OLYMPIA, Wash. - After years of legal challenges, King County will resume inquests into law enforcement-involved deaths. Their first inquest hearing will be the shooting of Damarius Butts, killed by Seattle Police in April 2017.
Inquests are "administrative, fact-finding" requests from the county coroner into the circumstances of a death. King County’s charter requires an inquest jury review of any death caused by police.
In 2017, inquests were paused over concerns of transparency and clarity of the process—alleging rushed deadlines, access to witnesses and unwieldy orders issued by the inquest administrator.
King County Executive Dow Constantine issued executive orders in 2018 to overhaul the process, and ever since, the Washington Supreme Court has been battling to uphold these changes, with efforts hampered by the COVID-19 pandemic.
The changes moved the inquest process out of the courts and prosecutor’s office and provided families with county-funded attorneys. It also allows for review of the department’s use-of-force policies, requires officers to testify and, for the first time in more than 40 years, include questions about whether the death involved criminality.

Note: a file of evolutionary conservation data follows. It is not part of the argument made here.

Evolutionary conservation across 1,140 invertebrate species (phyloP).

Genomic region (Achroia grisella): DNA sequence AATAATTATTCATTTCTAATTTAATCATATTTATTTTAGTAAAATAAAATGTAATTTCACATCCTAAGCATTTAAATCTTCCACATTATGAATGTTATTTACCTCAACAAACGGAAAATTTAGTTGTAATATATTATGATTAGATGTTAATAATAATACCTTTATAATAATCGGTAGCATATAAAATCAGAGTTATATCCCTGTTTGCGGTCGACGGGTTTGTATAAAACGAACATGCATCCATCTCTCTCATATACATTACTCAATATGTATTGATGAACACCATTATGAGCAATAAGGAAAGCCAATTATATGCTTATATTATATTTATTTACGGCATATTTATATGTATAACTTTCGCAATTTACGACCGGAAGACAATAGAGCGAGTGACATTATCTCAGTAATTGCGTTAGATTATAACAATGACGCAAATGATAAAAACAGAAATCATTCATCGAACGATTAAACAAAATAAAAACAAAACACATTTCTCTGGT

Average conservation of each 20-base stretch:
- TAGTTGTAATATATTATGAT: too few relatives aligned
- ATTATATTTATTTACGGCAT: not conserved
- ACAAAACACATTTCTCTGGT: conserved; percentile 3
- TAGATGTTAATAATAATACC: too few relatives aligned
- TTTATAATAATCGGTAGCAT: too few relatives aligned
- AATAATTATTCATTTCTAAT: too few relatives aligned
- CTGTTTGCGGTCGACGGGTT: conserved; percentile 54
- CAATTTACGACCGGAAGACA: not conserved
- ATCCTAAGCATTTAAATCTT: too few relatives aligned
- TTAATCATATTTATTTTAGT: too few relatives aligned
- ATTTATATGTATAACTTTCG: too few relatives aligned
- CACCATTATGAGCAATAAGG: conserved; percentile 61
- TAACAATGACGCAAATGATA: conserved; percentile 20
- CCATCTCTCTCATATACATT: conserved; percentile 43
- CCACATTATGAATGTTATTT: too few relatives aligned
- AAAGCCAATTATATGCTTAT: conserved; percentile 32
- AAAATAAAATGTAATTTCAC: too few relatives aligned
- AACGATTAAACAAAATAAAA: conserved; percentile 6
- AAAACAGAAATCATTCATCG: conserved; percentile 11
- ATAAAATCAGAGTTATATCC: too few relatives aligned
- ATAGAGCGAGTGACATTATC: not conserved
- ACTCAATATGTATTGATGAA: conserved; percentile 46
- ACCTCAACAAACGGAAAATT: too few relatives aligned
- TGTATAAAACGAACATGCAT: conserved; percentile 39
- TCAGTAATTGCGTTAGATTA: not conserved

Five of the county’s largest law enforcement agencies challenged Constantine’s order, alleging he overstepped his authority.
In 2021, after the Supreme Court upheld the changes, Constantine signed an executive order to resume inquests.
"The road has been long, but I am thankful we can begin conducting inquests and providing the public with answers," said Constantine. "The pandemic and legal challenges aside, building a process that the public can have faith in has been a difficult but necessary task, and I hope it can provide closure in these difficult and heartbreaking cases."
Now, seven inquests are on the docket, including the police killing of Damarius Butts, Charleena Lyles, Isaiah Obet and others.
The Damarius Butts inquest hearing will begin Tuesday morning and is expected to last two weeks.
Inquests into the deaths of Albert Fredericks and Robert Lightfeather will move forward in the next several months, the county executive’s office says.
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